Patterns of SOA: Background Job

Dave Copeland
- Washington, DC

This entry in our “Patterns of Service-oriented Architecture” is a very common one, but it bears discussion. It’s running code in a background process, instead of in a synchronous request a Consumer might be waiting on.


Run expensive work in a background job instead of a web request to avoid timeouts, poor user experience, and unnecessary resource use.


When a user or system makes a request over HTTP, not all work needed to fulfill that request is required to give a complete response. This differs from Asynchronous Transaction, where long-running work is needed to return a response.

Here, any work not needed to respond to the request can be done later or offline. This is often a surprising amount of work! Performing it offline allows the web request to deliver a response as quickly as possible by doing only the work that is necessary to generate that response.

For example, when we process a returned shipment in our warehouse, the warehouse associate indicates which items were returned. All they need to do to complete their work is get an acknowledgement that the system recorded that the items were returned. However, our returns business process will automatically charge or refund the customer if they either didn’t pay for their Fix, or if they accidentally returned an item they paid for.

The associate processing the return doesn’t need to wait for that charge or refund to complete—it’s irrelevant to their job. So, we run that code in a background job.


Any work not needed to produce a definitive response to a request should go into a background job. This is often ancillary bookkeeping or other side work that needs to happen as a result of the request, but that doesn’t affect the response given to the user or client.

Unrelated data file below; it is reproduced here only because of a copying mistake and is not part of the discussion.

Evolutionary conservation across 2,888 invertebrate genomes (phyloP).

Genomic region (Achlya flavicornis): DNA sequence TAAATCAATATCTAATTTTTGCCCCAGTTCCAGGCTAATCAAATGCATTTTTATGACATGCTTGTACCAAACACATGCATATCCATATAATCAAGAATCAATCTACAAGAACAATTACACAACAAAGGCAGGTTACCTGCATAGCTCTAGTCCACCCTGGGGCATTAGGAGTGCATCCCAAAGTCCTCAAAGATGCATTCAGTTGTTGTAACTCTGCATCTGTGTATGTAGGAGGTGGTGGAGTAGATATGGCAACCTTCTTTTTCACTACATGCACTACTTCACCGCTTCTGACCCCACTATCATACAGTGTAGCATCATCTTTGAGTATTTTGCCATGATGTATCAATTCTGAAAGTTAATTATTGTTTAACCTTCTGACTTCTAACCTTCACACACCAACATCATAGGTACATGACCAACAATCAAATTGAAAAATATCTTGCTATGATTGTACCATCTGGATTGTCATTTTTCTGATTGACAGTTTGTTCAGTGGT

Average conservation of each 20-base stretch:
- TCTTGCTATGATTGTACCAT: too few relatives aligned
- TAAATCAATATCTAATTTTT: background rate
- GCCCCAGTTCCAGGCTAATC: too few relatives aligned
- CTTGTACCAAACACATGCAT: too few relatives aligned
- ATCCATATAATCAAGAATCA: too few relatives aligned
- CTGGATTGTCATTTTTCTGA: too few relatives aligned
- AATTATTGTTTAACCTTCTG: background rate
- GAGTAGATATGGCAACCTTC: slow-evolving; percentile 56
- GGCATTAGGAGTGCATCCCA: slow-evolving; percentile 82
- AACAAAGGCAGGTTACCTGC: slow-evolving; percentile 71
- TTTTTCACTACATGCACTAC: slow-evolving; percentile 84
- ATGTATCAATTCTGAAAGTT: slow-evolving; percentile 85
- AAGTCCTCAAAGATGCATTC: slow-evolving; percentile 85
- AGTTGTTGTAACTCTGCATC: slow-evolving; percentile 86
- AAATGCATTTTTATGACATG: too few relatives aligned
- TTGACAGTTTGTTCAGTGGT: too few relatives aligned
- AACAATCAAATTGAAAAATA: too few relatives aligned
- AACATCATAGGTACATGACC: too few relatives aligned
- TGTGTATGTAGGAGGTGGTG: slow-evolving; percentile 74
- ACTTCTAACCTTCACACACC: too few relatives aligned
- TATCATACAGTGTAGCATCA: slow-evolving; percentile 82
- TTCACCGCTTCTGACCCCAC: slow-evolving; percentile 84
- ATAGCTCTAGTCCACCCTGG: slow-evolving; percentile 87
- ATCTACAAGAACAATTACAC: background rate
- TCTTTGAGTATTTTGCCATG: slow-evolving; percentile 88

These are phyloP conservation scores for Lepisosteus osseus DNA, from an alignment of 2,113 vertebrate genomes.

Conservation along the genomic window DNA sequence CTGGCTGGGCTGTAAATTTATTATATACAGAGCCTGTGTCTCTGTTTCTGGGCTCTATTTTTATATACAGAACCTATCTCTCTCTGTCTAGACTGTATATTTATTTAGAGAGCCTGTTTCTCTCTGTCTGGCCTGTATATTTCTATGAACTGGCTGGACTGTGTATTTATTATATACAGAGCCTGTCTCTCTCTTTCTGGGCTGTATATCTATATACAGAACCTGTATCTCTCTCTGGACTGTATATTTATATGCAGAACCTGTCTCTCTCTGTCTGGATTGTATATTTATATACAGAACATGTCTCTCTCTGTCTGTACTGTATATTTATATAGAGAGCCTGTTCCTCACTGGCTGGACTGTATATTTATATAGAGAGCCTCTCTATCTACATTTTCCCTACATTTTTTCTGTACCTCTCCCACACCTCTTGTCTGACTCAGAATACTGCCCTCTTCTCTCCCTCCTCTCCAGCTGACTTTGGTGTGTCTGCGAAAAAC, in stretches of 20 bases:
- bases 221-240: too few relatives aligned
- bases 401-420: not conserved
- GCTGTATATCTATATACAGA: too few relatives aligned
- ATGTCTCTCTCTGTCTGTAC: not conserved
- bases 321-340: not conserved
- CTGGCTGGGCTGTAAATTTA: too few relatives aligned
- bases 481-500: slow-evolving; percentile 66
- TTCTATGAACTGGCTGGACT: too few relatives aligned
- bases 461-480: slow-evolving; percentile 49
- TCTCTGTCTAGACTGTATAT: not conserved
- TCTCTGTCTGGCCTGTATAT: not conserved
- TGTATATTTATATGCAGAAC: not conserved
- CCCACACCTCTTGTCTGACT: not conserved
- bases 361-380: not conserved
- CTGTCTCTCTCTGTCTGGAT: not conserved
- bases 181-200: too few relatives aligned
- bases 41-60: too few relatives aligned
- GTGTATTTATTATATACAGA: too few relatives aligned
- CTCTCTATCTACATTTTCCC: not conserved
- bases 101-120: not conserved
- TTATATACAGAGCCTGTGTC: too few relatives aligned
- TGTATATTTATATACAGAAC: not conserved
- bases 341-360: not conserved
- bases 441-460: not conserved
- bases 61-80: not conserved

Note that if you can design your solution as a Parameterless Job, that is preferable, as you can simply run it periodically, rather than explicitly queue it from code that could fail. Imagine a simple two-step process of updating a database and then queuing a Background Job. If the queuing fails (e.g. momentary network outage to your queueing system), you have updated the database but lose the job. While you can queue the job in a Database Transaction, this creates other problems (such as locking on a possibly shared table for too long). A Parameterless Job doesn’t have any of these downsides, since it runs on a schedule and doesn’t have to be told explicitly what work to do—it examines the state of the system at the time it runs to know what to do.


The Background Job pattern looks like so:

In words:

  1. The Consumer makes a request of a Service’s endpoint (e.g. a Controller in an MVC architecture).
  2. The Service endpoint does the synchronous processing needed to return a response.
  3. The Service queues a background job to perform the remainder of the needed processing.
  4. The Background Job picks up the work and defers it to the underlying Business Logic (e.g. to a service object) that does the actual work.

It’s customary that the code making up the Background Job only exists to determine what needs to be done. It doesn’t actually do the work, but defers to another class or object.


  • In a large service-oriented architecture, it’s often important that the code to perform particular logic live in the right place. Using a Background Job implies that the logic being backgrounded belongs in the application that is servicing the original request. Sometimes, however, the logic to be backgrounded belongs elsewhere, and it might be more appropriate to Send a Message and allow another Service handle the ancillary logic.
  • Background jobs can experience failures just like any other piece of code. Because of that, you need to be mindful of what happens when a job fails. A good practice is to configure all jobs for automatic retry. This then requires that your job be an Idempotent Operation, so it can be safely retried without having its effect felt more than once. This is a good thing as it means you don’t have to babysit failed jobs or manually intervene. Still, jobs can fail permanently (e.g. an extended network outage of a bug in the code), so you’ll need some system in place to allow manual retry or manual clearing of jobs.

See Also

  • Asynchronous Transaction
  • Idempotent Operations (to be written)
  • Parameterless Job (to be written)
  • Send a Message (to be written)
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